COEN 290 Laboratory Information

Lab Introduction

Brad Grantham,, (650)224-5545

(Dave Shreiner, teaches the "COEN290" lecture portion on Wednesdays.)

Brad is the Coen290 Lab Instructor. He will be available to help you with lab assignments during most scheduled lab sessions, and through the coen290 email alias, He also manages policy on Lab submissions and grade lab assignments.

Labs are assigned during the lecture on Wednesday. Usually the labs are due one or two weeks later, at 7 PM on Wednesday night, before the lecture lab.

The lab portion of COEN290 does not usually have a lecture. Normally Brad just uses the time to allow you to ask detailed questions and get help before the program is due. You may or may not show up depending on whether you think you need help.

Table of Contents

Lab Assignments and Due Dates

Click on the lab name to see the assignment and the instructions.
Project NameDue Date
Lab 1Wednesday, January 17th, by 7 PM
Lab 2Wednesday, February 7th, by 7 PM
Lab 3Wednesday, February 21st, by 7 PM
Final ProjectProposal due Wednesday, March 7th, by 7 PM
Final project due by March 25th.
Project ReportSchedule Presentation time

Programming Language and Library

Assignments will be completed in the C or C++ programming language, use OpenGL as the graphics library, and GLUT as the windowing interface.

For information about OpenGL, see the OpenGL Webpage, or the newsgroup.

Development Machines

We recommend using Windows 2000 with Visual C++ 6.0. This is the configuration used on the Design Center PC's. Windows 98 (with Visual C++ 6.0) will probably operate very similarly and so we'll accept questions about it as well.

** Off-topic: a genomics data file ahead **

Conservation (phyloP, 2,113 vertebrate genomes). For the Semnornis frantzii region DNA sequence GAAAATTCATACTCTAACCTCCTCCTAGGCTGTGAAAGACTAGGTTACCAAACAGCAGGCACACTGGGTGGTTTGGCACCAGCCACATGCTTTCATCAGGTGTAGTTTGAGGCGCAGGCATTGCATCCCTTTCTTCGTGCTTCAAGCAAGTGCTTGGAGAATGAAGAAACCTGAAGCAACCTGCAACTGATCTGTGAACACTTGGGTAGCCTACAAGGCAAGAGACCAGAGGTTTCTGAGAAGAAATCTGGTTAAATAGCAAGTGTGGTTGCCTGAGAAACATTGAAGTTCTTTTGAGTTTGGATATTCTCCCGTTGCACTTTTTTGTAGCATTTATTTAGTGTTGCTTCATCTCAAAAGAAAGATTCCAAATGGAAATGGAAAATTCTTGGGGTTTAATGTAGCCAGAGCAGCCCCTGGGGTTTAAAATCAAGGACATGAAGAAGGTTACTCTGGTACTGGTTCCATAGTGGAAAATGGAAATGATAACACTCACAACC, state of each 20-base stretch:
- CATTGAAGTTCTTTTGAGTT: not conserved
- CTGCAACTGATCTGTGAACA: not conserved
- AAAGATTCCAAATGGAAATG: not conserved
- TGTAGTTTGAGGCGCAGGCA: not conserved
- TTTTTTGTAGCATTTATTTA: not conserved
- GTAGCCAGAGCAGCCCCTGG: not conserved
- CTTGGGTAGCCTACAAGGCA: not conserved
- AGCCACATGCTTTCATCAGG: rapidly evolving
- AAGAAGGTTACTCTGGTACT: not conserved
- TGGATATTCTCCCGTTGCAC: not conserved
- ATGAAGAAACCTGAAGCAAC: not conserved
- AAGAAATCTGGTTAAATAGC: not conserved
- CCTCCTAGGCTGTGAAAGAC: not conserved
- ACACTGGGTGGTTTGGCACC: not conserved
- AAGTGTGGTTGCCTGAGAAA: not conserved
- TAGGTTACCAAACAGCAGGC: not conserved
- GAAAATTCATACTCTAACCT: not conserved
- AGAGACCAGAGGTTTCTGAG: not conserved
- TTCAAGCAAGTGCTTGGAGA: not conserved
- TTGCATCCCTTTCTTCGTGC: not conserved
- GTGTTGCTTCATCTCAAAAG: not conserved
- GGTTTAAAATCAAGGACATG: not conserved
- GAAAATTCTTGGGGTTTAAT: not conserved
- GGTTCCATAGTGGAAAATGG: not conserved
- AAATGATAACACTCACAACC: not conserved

You may use another compiler, such as CygWin or Borland C++, or even Linux or UNIX, but you will be mostly on your own. We will attempt to help but can only commit to supporting one compiler and operating system. If you try to compile the lab projects at home, you will need OpenGL. For Windows, we recommend downloading and running "GLSetup", which is available from It will automatically detect what video card you have and will install the correct OpenGL driver.

If you have a PC running Linux or OS/2, or a Unix system, Amiga, Machintosh, BeOS, or Next machine you can use Mesa, a free library compatible with OpenGL.

Even if you develop your program on Linux or UNIX, you will be required to provide your source code and a runnable program on the SCU lab machines, specifically under NT. If you are unable to comply because of schedules or travel times (we have day jobs, too) then please talk with us about it.

OpenGL, Mesa, and GLUT

OpenGL and Mesa

Windows NT and 98 have native implementations of OpenGL. Use GLUT (a public domain window system interface) for the window system interactions.


GLUT is a window-system independent window-interface layer for OpenGL. To be portable, OpenGL has no notion of a window system. A separate library has to be used to create a window, create an OpenGL context, attach the two, and start OpenGL. While OpenGL is running, this library is used, along with the window system itself, to handle window events, such as mouse or keyboard input.

There are a number of major window systems in use right now: X11 (for Unix) Windows from Microsoft, OS/2 from IBM, MAC OS, etc. (some don't make a clear distinction between the Operating and Window systems). There are corresponding OpenGL interface libraries for each window system: